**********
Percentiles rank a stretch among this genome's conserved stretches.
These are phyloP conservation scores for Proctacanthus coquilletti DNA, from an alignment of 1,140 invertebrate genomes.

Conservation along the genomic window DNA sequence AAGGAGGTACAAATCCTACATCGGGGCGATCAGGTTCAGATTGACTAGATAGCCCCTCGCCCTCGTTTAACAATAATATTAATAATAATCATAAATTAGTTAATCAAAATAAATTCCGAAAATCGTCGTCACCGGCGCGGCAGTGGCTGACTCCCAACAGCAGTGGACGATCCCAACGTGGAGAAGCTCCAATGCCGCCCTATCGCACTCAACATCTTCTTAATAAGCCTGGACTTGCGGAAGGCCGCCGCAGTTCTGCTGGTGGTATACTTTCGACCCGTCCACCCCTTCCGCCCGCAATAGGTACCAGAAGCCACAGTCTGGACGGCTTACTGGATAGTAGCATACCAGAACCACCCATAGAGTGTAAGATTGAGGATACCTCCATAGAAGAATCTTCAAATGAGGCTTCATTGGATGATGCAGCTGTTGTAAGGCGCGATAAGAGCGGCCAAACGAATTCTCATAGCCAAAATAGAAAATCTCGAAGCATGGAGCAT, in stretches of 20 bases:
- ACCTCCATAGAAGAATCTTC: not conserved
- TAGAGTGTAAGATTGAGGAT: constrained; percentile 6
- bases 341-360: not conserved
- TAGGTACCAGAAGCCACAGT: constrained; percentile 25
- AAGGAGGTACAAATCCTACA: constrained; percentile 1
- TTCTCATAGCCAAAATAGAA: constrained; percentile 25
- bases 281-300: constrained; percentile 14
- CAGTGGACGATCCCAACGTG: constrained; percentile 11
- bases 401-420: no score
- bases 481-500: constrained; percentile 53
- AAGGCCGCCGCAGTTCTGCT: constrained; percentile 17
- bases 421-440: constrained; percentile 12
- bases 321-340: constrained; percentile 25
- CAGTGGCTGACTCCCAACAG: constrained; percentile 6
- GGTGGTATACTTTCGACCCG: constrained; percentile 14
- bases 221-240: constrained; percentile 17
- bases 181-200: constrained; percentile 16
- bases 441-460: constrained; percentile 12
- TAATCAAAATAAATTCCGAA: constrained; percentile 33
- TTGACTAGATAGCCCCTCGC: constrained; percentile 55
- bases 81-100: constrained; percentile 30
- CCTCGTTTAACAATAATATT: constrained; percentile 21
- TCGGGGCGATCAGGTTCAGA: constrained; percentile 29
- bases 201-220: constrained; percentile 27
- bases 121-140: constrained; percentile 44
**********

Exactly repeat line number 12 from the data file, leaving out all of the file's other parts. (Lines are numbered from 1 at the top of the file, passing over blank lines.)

- bases 401-420: no score